About this blog
Rick Wicklin, PhD, is a distinguished researcher in computational statistics at SAS and is a principal developer of PROC IML and SAS/IML Studio. This blog focuses on statistical programming. It discusses statistical and computational algorithms, statistical graphics, simulation, efficiency, and data analysis. Rick is author of the books Statistical Programming with SAS/IML Software and Simulating Data with SAS.
Follow @RickWicklin on Twitter.
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SAS formats are flexible, dynamic, and have many uses. For example, you can use formats to count missing values and to change the order of a categorical variable in a table or plot. Did you know that you can also use SAS formats to recode a variable or to bin […]Post a Comment
Last week I read an interesting paper by Bob Rodriguez: "Statistical Model Building for Large, Complex Data: Five New Directions in SAS/STAT Software." In it, Rodriguez summarizes five modern techniques for building predictive models and highlights recent SAS/STAT procedures that implement those techniques. The paper discusses the following high-performance (HP) […]Post a Comment
Two of my favorite string-manipulation functions in the SAS DATA step are the COUNTW function and the SCAN function. The COUNTW function counts the number of words in a long string of text. Here "word" means a substring that is delimited by special characters, such as a space character, a […]Post a Comment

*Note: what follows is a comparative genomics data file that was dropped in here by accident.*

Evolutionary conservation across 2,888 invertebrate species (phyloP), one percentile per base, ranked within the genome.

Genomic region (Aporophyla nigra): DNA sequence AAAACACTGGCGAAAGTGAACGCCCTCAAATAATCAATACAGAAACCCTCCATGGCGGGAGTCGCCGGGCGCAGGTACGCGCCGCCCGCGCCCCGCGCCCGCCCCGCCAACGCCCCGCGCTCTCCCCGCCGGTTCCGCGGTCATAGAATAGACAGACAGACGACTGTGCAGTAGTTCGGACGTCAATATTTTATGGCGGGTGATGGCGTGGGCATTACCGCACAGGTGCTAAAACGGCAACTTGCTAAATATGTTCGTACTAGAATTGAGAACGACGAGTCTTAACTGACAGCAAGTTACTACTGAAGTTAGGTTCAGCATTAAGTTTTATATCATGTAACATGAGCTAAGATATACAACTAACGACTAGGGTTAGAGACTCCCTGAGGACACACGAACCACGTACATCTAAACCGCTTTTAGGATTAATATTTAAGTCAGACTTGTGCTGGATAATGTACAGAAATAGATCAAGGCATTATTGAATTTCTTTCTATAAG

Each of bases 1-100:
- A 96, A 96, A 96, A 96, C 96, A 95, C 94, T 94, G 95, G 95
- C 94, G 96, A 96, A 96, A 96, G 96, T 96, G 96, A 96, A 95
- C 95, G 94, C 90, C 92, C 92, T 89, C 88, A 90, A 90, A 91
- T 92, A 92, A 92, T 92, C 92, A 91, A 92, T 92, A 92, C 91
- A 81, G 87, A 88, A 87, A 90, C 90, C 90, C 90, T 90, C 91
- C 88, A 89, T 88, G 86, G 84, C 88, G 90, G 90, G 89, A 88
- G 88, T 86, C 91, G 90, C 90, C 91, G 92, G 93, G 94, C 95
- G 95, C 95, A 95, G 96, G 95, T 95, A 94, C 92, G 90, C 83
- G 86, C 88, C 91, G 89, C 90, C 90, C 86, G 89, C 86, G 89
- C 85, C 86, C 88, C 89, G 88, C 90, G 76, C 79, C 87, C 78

Every beginning SAS programmer learns the simple IF-THEN/ELSE statement for conditional processing in the SAS DATA step. The basic If-THEN statement handles two cases: if a condition is true, the program does one thing, otherwise the program does something else. Of course, you can handle more cases by using multiple […]Post a Comment
A grid is a set of evenly spaced points. You can use SAS to create a grid of points on an interval, in a rectangular region in the plane, or even in higher-dimensional regions like the parallelepiped shown at the left, which is generated by three vectors. You can use […]Post a Comment
SAS software can fit many different kinds of regression models. In fact a common question on the SAS Support Communities is "how do I fit a <name> regression model in SAS?" And within that category, the most frequent questions involve how to fit various logistic regression models in SAS. There […]Post a Comment
In a previous post I showed how to download, install, and use packages in SAS/IML 14.1. SAS/IML packages incorporate source files, documentation, data sets, and sample programs into a ZIP file. The PACKAGE statement enables you to install, uninstall, and manage packages. You can load functions and data into your […]Post a Comment
Descriptive univariate statistics are the foundation of data analysis. Before you create a statistical model for new data, you should examine descriptive univariate statistics such as the mean, standard deviation, quantiles, and the number of nonmissing observations. In SAS, there is an easy way to create a data set that […]Post a Comment
A dummy variable (also known as indicator variable) is a numeric variable that indicates the presence or absence of some level of a categorical variable. The word "dummy" does not imply that these variables are not smart. Rather, dummy variables serve as a substitute or a proxy for a categorical […]Post a Comment